The writer and English professor who found herself in a whirlwind of controversy when she tweeted that recently deceased First Lady Barbara Bush was “an amazing racist” who “raised a war criminal” won’t be punished by California State University at Fresno, the campus preasident said on Tuesday.
In announcing the conclusion of a campus review of Randa Jarrar’s comments, Fresno State President Joseph Castro said she was using her personal Twitter feed as a private citizen, so she didn’t violate any university policies.
But Castro also emphasized, yet again, that he strongly disagreed with the Muslim American professor’s remarks, which came in the wake of Bush’s death.
“Her comments, although disgraceful, are protected free speech under the First Amendment of the U.S. Constitution,” Castro wrote, as reported by the Associated Press. “Our duty as Americans and educators is to promote a free exchange of diverse views, even if we disagree with them.”
The administrator also called her words “insensitive, inappropriate and an embarrassment to the university,” adding: “On campus and whenever we are representing the university, I expect all of us to engage in respectful dialogue.”
The whole controversy began in the wake of Barbara Bush’s death, when Jarrar, who is of Egyptian, Greek, and Palestinian heritage, tweeted: “Barbara Bush was a generous and smart and amazing racist who, along with her husband, raised a war criminal. Fuck outta here with your nice words.” She also went on to call Bush a “witch” who’d met the same end as countless Iraqi civilians killed in American military campaigns.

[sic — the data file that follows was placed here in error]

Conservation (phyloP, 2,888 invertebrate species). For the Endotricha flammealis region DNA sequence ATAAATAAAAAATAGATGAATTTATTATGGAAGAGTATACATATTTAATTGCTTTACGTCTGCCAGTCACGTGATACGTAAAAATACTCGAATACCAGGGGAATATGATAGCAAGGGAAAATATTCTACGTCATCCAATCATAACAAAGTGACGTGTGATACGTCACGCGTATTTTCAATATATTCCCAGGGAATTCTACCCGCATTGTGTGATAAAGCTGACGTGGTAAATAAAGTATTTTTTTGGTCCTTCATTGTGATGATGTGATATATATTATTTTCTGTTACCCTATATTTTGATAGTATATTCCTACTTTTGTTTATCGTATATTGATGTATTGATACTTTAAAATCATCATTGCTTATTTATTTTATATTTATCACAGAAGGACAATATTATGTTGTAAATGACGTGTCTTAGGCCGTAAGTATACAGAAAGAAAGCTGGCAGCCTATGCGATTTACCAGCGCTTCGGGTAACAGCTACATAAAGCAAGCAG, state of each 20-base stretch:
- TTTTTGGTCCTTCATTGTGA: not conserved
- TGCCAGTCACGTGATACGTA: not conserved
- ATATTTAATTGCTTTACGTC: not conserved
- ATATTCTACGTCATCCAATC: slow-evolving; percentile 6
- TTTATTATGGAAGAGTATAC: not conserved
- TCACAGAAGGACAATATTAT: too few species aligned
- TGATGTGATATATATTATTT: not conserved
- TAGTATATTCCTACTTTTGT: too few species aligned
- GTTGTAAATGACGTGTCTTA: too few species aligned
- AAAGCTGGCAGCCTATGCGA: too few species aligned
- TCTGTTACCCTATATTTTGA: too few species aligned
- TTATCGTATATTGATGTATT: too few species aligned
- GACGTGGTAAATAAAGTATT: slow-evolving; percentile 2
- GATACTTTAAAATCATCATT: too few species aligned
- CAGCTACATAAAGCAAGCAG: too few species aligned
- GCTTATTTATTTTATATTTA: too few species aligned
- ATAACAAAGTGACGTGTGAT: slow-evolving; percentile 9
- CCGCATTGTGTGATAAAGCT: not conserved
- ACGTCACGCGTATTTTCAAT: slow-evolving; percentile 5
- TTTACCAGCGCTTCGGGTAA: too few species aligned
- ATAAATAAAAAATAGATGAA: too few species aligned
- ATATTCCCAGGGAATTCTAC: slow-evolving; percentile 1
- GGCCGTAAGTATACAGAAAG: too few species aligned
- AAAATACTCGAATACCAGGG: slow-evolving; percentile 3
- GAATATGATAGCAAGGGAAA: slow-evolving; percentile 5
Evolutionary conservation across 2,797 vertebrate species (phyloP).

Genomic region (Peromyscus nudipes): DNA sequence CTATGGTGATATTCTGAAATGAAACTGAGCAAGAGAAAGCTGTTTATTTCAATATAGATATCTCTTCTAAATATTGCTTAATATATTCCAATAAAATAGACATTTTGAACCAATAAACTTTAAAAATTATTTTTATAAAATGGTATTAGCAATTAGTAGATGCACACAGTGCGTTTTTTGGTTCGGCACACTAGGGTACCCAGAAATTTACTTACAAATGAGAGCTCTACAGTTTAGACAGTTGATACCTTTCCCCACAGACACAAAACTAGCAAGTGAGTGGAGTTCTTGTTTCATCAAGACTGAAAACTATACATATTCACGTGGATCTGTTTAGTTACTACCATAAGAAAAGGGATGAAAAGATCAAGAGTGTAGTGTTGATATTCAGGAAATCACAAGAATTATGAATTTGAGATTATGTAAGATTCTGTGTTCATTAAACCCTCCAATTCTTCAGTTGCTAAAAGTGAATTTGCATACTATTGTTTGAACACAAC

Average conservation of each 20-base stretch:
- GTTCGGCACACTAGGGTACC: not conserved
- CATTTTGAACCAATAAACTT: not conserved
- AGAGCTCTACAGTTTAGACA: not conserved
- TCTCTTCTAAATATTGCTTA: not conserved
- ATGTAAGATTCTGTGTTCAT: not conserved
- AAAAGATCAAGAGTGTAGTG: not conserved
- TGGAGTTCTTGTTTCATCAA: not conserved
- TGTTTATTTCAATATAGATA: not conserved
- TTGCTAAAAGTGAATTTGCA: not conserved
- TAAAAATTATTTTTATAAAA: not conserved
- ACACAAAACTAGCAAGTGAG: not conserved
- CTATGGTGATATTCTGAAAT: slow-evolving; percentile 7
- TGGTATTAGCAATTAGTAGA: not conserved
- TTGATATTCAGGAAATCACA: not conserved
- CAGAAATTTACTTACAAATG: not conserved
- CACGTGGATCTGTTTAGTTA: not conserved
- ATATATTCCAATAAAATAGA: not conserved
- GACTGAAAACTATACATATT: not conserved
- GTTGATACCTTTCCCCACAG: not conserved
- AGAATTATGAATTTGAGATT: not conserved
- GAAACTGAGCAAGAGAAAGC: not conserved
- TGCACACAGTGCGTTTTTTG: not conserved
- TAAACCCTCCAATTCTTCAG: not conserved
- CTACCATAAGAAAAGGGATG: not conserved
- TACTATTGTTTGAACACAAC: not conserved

As a result, a Change.org petition calling for her firing had some 50,000 signatures as of Tuesday night, according to the AP, and Jarrar was widely targeted for her perceived incivility by members of the conservative media, including Breitbart and Fox News. Jarrar was on leave at the time of the incident and responded by saying she couldn’t be fired because she has tenure.
In an interview this week with The Cut, Jarrar said she “absolutely” stood by her comments, and pointed out the racialized—and misogynist—response to her speaking critically about an American political dynasty.
“I felt compelled to speak up because I want people to remember history. I want people to know that our country’s actions don’t just disappear; they have real, negative consequences,” she said in an email to the site. “Women of color routinely have their tone policed, their justified anger painted as hatred, and their criticism of injustice framed as racism toward white people.”
Show me the lie.